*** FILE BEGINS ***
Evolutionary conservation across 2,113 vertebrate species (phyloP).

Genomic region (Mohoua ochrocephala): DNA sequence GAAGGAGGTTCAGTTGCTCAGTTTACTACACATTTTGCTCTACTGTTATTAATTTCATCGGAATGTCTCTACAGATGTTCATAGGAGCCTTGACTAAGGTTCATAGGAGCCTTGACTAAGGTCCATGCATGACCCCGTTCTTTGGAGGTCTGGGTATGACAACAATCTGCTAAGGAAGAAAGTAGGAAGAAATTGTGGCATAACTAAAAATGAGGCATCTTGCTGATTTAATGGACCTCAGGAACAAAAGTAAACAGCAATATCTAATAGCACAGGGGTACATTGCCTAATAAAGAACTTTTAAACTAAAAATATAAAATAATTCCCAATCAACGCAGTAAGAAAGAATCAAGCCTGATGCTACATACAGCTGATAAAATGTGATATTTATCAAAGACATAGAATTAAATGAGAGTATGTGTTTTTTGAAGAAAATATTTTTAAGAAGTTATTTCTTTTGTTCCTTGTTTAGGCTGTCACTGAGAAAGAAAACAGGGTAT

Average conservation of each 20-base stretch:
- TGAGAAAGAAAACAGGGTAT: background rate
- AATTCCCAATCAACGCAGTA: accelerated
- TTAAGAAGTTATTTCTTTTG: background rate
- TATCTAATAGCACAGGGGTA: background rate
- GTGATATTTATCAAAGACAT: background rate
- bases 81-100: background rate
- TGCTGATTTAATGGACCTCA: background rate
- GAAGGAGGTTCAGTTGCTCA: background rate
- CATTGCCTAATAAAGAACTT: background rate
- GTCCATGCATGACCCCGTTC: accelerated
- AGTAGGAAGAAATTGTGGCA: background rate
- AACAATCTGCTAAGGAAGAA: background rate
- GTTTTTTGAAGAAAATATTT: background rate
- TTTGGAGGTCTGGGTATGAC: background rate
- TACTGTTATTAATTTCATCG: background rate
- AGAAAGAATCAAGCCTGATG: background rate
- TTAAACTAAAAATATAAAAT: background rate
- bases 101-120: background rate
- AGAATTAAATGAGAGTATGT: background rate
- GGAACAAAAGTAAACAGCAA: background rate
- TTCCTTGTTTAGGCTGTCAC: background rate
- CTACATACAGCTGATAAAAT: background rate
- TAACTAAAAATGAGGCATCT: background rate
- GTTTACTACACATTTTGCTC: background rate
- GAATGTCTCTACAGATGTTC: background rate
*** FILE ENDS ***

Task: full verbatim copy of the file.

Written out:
Evolutionary conservation across 2,113 vertebrate species (phyloP).

Genomic region (Mohoua ochrocephala): DNA sequence GAAGGAGGTTCAGTTGCTCAGTTTACTACACATTTTGCTCTACTGTTATTAATTTCATCGGAATGTCTCTACAGATGTTCATAGGAGCCTTGACTAAGGTTCATAGGAGCCTTGACTAAGGTCCATGCATGACCCCGTTCTTTGGAGGTCTGGGTATGACAACAATCTGCTAAGGAAGAAAGTAGGAAGAAATTGTGGCATAACTAAAAATGAGGCATCTTGCTGATTTAATGGACCTCAGGAACAAAAGTAAACAGCAATATCTAATAGCACAGGGGTACATTGCCTAATAAAGAACTTTTAAACTAAAAATATAAAATAATTCCCAATCAACGCAGTAAGAAAGAATCAAGCCTGATGCTACATACAGCTGATAAAATGTGATATTTATCAAAGACATAGAATTAAATGAGAGTATGTGTTTTTTGAAGAAAATATTTTTAAGAAGTTATTTCTTTTGTTCCTTGTTTAGGCTGTCACTGAGAAAGAAAACAGGGTAT

Average conservation of each 20-base stretch:
- TGAGAAAGAAAACAGGGTAT: background rate
- AATTCCCAATCAACGCAGTA: accelerated
- TTAAGAAGTTATTTCTTTTG: background rate
- TATCTAATAGCACAGGGGTA: background rate
- GTGATATTTATCAAAGACAT: background rate
- bases 81-100: background rate
- TGCTGATTTAATGGACCTCA: background rate
- GAAGGAGGTTCAGTTGCTCA: background rate
- CATTGCCTAATAAAGAACTT: background rate
- GTCCATGCATGACCCCGTTC: accelerated
- AGTAGGAAGAAATTGTGGCA: background rate
- AACAATCTGCTAAGGAAGAA: background rate
- GTTTTTTGAAGAAAATATTT: background rate
- TTTGGAGGTCTGGGTATGAC: background rate
- TACTGTTATTAATTTCATCG: background rate
- AGAAAGAATCAAGCCTGATG: background rate
- TTAAACTAAAAATATAAAAT: background rate
- bases 101-120: background rate
- AGAATTAAATGAGAGTATGT: background rate
- GGAACAAAAGTAAACAGCAA: background rate
- TTCCTTGTTTAGGCTGTCAC: background rate
- CTACATACAGCTGATAAAAT: background rate
- TAACTAAAAATGAGGCATCT: background rate
- GTTTACTACACATTTTGCTC: background rate
- GAATGTCTCTACAGATGTTC: background rate